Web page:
- Emergency response training at Angkor Hospital for Children, Calmette Hospital, and with partners KEY and New Life.
- Developing a training of trainers (TOT) program with the provincial health department of Khmpong Cham which will include 11 hospitals.
- This year, we'll build a cadre of Cambodian Master Trainers, who will be able to train at the ‘EMT’ level, and will work directly with the Ministry of Health to increase pre-hospital care in the capital.
- We will also work with local Christian organizations to contextualize and translate a first responder manual for village health volunteers and health center staff. Volunteer health workers will take this knowledge back to their communities.
Plans for 2012-2013
This year, we will send eight EMS teams, three dental team, four medical training team, one general medical and one work/vision teams to Cambodia.
More information about our successes in Cambodia is in the EMS in Kampong Cham Cambodia report [PDF].
Our partners in Cambodia
Angkor Hospital for Children is a pediatric teaching hospital funded by the NGO, Friends Without a Border. The hospital is dedicated to improving the health and future of Cambodia's children by providing medical, nursing and para-medical education coupled with high quality pediatric care.
Cambodian Hope Organization is a Christian NGO based in Poipet, Cambodia. Their vision is to see a network of strong, hope-filled communities, where adequate mental, physical, and spiritual needs are met. They believe this to be in keeping with Matthew 22:v39, where Jesus commands us to "love our neighbors as ourselves". CHO believes children to be at the heart of this vision for Cambodia and strives to educate, empower and equip children as leaders of the future. In fitting with this, the pinnacle of CHO's ever-expanding network of projects is currently a ten year vision for the creation of a safe haven site close to Poipet: set to house educational, pastoral and administrative facilities.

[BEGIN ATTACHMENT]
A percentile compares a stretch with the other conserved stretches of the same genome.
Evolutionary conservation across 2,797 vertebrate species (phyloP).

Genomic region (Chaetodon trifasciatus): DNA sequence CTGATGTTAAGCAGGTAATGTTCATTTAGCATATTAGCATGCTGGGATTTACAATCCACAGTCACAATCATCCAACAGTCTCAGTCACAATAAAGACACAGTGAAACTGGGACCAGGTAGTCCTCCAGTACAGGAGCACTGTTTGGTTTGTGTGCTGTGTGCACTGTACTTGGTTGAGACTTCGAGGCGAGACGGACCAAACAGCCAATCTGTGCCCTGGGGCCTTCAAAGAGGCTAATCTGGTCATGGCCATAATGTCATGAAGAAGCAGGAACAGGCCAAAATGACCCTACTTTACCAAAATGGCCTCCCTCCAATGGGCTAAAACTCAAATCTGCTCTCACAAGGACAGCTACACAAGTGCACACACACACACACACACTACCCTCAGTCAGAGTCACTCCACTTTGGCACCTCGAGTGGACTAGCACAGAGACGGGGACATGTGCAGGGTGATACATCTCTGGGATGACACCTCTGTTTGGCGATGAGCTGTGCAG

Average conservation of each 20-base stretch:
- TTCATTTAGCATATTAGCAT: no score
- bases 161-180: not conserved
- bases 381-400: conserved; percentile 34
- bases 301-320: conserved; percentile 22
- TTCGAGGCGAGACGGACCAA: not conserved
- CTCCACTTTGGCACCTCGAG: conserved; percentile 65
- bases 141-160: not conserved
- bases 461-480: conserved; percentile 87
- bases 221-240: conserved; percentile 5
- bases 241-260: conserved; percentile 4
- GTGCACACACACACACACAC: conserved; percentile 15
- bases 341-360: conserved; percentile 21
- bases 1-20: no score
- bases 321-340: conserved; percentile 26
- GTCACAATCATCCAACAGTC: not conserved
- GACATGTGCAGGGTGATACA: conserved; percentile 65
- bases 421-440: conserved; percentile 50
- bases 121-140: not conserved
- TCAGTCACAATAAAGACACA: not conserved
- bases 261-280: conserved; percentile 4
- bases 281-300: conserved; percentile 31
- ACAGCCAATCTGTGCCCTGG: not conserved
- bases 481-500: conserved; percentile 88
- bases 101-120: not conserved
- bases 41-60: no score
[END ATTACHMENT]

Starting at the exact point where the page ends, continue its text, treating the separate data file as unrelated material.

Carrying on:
The Cambodian Ministry of Health and the local affiliate, the Kampong Cham Provincial Health Office, carry out health initiatives and programming in Cambodia. These key partners position our work into permanent programs and provide the proper permissions and sanctions. Calmette Hospital is the primary trauma hospital in Phnom Penh, emergency medical care training and ‘master trainer’ development.
Dr. Frank Cho is a Korean National working as a dentist and missionary in Phnom Penh. He runs his own private practice as well as does several trips to the outer provinces to provide access to care where there is normally none. MTI dental teams will travel with Dr. Cho to the outlying provinces to provide much needed care as well as education on how to maintain good oral hygiene.
DOVE, formerly Kingdom Equipped Youth (KEY), focuses on leadership development and discipleship for the emerging generation (16-30 year olds) of Cambodian leaders. DOVE implements community health education and runs a first aid training program. Evangelicals for Cambodia oversees DOVE's work.
Foursquare Children of Promise is the largest caregiver for orphans in Cambodia and provides year-round care for approximately 80 church-based orphan homes in Cambodia. It provides shelter and nutrition as well as medical and dental care for the orphans.
New Life Foundation is a humanitarian organization that ministers to the poorest of Cambodia’s poor through sustainable relief and development work. New Life Fellowship is a movement of local autonomous churches that have been planted and are supported by Cambodia Outreach.
The Organization for the Development of the People of Cambodia is a small Christian nonprofit. The organization operates an elementary school for impoverished children and implements income-generating textile and sewing projects. The primary goal of this group is to serve the spiritual and physical needs of the community, including shelter, water and sanitation needs.
Please donate or volunteer to help save lives in Cambodia.